Nearly one full year into his tenure as the Knicks’ team president, Phil Jackson has rightfully torn out the team’s frame. Now he and Carmelo Anthony, the franchise’s signature player, must develop a selfless partnership if Jackson’s rebuilding plan is going to come to fruition. On the surface, they haven’t.
Anthony, driven by his own self-interests, unwisely played in this year’s All-Star Game before expectedly announcing the following day that he was ending his season to have knee surgery.
Last month, on these pages, it was noted that Anthony should not give any consideration to playing in a game inconsequential to the betterment of the Knicks. Jackson should have compelled Anthony to sit out the All-Star Game, have surgery weeks before it and allow himself ample time to recover from a left patella procedure. The duo would have sent an affirmative message to the Knicks’ fan base that the team is indeed their priority.
Instead of challenging Anthony with the fundamental principles of Zen, Jackson continues to sling arrows at the lesser players on the Knicks’ active roster who can barely get a ticket to an All-Star Game but are playing their hearts out.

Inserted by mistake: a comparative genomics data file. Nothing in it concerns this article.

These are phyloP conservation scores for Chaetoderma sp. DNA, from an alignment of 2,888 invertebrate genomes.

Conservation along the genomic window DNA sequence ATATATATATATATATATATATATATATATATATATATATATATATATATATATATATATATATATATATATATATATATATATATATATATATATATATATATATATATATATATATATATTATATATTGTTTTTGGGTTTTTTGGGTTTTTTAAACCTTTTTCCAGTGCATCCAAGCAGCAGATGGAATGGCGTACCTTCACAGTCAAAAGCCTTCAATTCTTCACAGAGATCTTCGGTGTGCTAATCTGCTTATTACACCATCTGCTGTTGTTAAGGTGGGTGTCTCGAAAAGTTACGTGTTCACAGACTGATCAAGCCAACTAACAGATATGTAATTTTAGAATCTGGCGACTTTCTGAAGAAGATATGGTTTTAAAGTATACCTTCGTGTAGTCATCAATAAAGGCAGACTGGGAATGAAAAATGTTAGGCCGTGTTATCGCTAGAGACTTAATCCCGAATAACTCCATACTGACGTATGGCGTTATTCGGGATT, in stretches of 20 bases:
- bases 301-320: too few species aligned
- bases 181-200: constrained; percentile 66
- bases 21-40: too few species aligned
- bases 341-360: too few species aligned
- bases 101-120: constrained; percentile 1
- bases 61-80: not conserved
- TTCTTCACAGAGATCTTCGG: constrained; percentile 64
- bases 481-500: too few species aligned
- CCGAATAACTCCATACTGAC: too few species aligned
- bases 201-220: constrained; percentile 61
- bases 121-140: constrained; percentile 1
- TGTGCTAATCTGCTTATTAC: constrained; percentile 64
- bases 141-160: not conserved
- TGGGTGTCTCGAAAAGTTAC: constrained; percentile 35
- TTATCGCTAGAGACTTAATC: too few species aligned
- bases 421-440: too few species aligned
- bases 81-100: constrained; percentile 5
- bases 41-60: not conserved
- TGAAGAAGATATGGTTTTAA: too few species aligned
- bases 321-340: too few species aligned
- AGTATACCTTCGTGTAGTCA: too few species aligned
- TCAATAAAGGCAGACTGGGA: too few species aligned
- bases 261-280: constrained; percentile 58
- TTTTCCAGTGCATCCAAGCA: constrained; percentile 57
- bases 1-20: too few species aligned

Sunday, after the Cavaliers easily defeated the Knicks 101-83, Jackson tweeted, “Today’s game vs. Cavs gave [basketball] gods heartburn and those that know what ‘it’ takes/means.” Jackson didn’t clarify the vague missive, yet Knicks head coach Derek Fisher pre-emptively defended his players.
“I’m not really taking those as specific to any particular player, players, persons,” Fisher said Monday. “From my standpoint, I think our guys are trying and giving effort … It’s been a tough year.”
The resurrection of the Knicks begins with Anthony and Jackson. The 10-45 record the team took into Boston last night to face the Celtics is on the two of them. Case closed.